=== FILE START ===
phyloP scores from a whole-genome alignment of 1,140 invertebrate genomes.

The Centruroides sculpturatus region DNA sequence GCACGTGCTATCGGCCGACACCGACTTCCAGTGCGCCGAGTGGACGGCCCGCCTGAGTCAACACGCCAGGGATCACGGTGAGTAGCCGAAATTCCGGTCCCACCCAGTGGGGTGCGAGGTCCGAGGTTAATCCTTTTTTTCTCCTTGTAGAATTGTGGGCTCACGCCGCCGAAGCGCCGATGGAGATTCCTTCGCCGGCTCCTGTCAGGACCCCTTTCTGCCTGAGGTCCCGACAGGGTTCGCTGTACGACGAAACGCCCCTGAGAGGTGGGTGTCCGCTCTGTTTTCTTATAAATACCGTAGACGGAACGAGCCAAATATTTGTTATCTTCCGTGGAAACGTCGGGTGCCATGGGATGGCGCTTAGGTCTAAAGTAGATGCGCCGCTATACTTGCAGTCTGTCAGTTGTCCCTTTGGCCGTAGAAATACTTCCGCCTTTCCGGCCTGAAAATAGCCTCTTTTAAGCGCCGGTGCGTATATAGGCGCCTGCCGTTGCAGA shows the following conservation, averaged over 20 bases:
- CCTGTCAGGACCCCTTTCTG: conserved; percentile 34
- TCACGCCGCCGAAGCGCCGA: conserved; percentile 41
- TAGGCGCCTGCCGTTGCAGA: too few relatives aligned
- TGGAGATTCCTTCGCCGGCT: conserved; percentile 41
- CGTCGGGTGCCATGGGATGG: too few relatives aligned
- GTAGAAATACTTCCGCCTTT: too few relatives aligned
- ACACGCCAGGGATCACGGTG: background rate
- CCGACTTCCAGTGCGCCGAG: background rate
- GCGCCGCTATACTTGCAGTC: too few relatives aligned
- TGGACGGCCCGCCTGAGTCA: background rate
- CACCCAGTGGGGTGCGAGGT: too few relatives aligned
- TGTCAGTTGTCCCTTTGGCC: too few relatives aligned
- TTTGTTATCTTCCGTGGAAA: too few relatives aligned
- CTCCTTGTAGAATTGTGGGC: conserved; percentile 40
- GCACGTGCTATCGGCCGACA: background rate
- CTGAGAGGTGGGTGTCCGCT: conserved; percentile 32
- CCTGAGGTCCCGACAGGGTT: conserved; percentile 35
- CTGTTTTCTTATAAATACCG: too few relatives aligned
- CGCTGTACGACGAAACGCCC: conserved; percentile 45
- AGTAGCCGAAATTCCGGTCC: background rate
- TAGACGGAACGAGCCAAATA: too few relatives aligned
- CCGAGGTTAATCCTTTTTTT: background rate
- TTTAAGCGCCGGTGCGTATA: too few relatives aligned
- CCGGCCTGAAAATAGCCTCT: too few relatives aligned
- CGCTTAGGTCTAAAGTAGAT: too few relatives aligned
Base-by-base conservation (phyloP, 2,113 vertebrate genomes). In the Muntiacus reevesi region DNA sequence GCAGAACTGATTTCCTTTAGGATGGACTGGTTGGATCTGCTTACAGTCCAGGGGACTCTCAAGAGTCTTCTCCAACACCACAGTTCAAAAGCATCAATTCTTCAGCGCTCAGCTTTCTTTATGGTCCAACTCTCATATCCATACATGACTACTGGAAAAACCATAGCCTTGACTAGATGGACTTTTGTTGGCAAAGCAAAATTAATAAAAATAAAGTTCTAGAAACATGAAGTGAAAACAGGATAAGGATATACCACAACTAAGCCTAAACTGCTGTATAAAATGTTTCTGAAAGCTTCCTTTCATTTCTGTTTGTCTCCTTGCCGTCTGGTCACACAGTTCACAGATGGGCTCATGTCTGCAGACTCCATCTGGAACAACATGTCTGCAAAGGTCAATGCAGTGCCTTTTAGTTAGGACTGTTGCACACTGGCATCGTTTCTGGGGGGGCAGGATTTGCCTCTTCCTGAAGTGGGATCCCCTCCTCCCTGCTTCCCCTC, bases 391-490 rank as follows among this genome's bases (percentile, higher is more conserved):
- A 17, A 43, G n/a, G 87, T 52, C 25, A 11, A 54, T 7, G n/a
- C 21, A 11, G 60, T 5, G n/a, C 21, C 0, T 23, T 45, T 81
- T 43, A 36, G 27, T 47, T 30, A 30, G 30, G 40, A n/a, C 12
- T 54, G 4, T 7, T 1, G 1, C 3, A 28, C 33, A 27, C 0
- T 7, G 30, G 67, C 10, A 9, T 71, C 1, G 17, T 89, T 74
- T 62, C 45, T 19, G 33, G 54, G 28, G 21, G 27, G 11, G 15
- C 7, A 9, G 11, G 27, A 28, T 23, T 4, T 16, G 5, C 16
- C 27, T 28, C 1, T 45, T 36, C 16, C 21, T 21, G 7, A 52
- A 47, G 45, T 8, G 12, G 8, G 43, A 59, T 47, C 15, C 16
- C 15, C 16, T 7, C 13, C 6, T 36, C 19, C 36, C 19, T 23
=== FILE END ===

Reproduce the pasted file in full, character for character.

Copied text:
phyloP scores from a whole-genome alignment of 1,140 invertebrate genomes.

The Centruroides sculpturatus region DNA sequence GCACGTGCTATCGGCCGACACCGACTTCCAGTGCGCCGAGTGGACGGCCCGCCTGAGTCAACACGCCAGGGATCACGGTGAGTAGCCGAAATTCCGGTCCCACCCAGTGGGGTGCGAGGTCCGAGGTTAATCCTTTTTTTCTCCTTGTAGAATTGTGGGCTCACGCCGCCGAAGCGCCGATGGAGATTCCTTCGCCGGCTCCTGTCAGGACCCCTTTCTGCCTGAGGTCCCGACAGGGTTCGCTGTACGACGAAACGCCCCTGAGAGGTGGGTGTCCGCTCTGTTTTCTTATAAATACCGTAGACGGAACGAGCCAAATATTTGTTATCTTCCGTGGAAACGTCGGGTGCCATGGGATGGCGCTTAGGTCTAAAGTAGATGCGCCGCTATACTTGCAGTCTGTCAGTTGTCCCTTTGGCCGTAGAAATACTTCCGCCTTTCCGGCCTGAAAATAGCCTCTTTTAAGCGCCGGTGCGTATATAGGCGCCTGCCGTTGCAGA shows the following conservation, averaged over 20 bases:
- CCTGTCAGGACCCCTTTCTG: conserved; percentile 34
- TCACGCCGCCGAAGCGCCGA: conserved; percentile 41
- TAGGCGCCTGCCGTTGCAGA: too few relatives aligned
- TGGAGATTCCTTCGCCGGCT: conserved; percentile 41
- CGTCGGGTGCCATGGGATGG: too few relatives aligned
- GTAGAAATACTTCCGCCTTT: too few relatives aligned
- ACACGCCAGGGATCACGGTG: background rate
- CCGACTTCCAGTGCGCCGAG: background rate
- GCGCCGCTATACTTGCAGTC: too few relatives aligned
- TGGACGGCCCGCCTGAGTCA: background rate
- CACCCAGTGGGGTGCGAGGT: too few relatives aligned
- TGTCAGTTGTCCCTTTGGCC: too few relatives aligned
- TTTGTTATCTTCCGTGGAAA: too few relatives aligned
- CTCCTTGTAGAATTGTGGGC: conserved; percentile 40
- GCACGTGCTATCGGCCGACA: background rate
- CTGAGAGGTGGGTGTCCGCT: conserved; percentile 32
- CCTGAGGTCCCGACAGGGTT: conserved; percentile 35
- CTGTTTTCTTATAAATACCG: too few relatives aligned
- CGCTGTACGACGAAACGCCC: conserved; percentile 45
- AGTAGCCGAAATTCCGGTCC: background rate
- TAGACGGAACGAGCCAAATA: too few relatives aligned
- CCGAGGTTAATCCTTTTTTT: background rate
- TTTAAGCGCCGGTGCGTATA: too few relatives aligned
- CCGGCCTGAAAATAGCCTCT: too few relatives aligned
- CGCTTAGGTCTAAAGTAGAT: too few relatives aligned
Base-by-base conservation (phyloP, 2,113 vertebrate genomes). In the Muntiacus reevesi region DNA sequence GCAGAACTGATTTCCTTTAGGATGGACTGGTTGGATCTGCTTACAGTCCAGGGGACTCTCAAGAGTCTTCTCCAACACCACAGTTCAAAAGCATCAATTCTTCAGCGCTCAGCTTTCTTTATGGTCCAACTCTCATATCCATACATGACTACTGGAAAAACCATAGCCTTGACTAGATGGACTTTTGTTGGCAAAGCAAAATTAATAAAAATAAAGTTCTAGAAACATGAAGTGAAAACAGGATAAGGATATACCACAACTAAGCCTAAACTGCTGTATAAAATGTTTCTGAAAGCTTCCTTTCATTTCTGTTTGTCTCCTTGCCGTCTGGTCACACAGTTCACAGATGGGCTCATGTCTGCAGACTCCATCTGGAACAACATGTCTGCAAAGGTCAATGCAGTGCCTTTTAGTTAGGACTGTTGCACACTGGCATCGTTTCTGGGGGGGCAGGATTTGCCTCTTCCTGAAGTGGGATCCCCTCCTCCCTGCTTCCCCTC, bases 391-490 rank as follows among this genome's bases (percentile, higher is more conserved):
- A 17, A 43, G n/a, G 87, T 52, C 25, A 11, A 54, T 7, G n/a
- C 21, A 11, G 60, T 5, G n/a, C 21, C 0, T 23, T 45, T 81
- T 43, A 36, G 27, T 47, T 30, A 30, G 30, G 40, A n/a, C 12
- T 54, G 4, T 7, T 1, G 1, C 3, A 28, C 33, A 27, C 0
- T 7, G 30, G 67, C 10, A 9, T 71, C 1, G 17, T 89, T 74
- T 62, C 45, T 19, G 33, G 54, G 28, G 21, G 27, G 11, G 15
- C 7, A 9, G 11, G 27, A 28, T 23, T 4, T 16, G 5, C 16
- C 27, T 28, C 1, T 45, T 36, C 16, C 21, T 21, G 7, A 52
- A 47, G 45, T 8, G 12, G 8, G 43, A 59, T 47, C 15, C 16
- C 15, C 16, T 7, C 13, C 6, T 36, C 19, C 36, C 19, T 23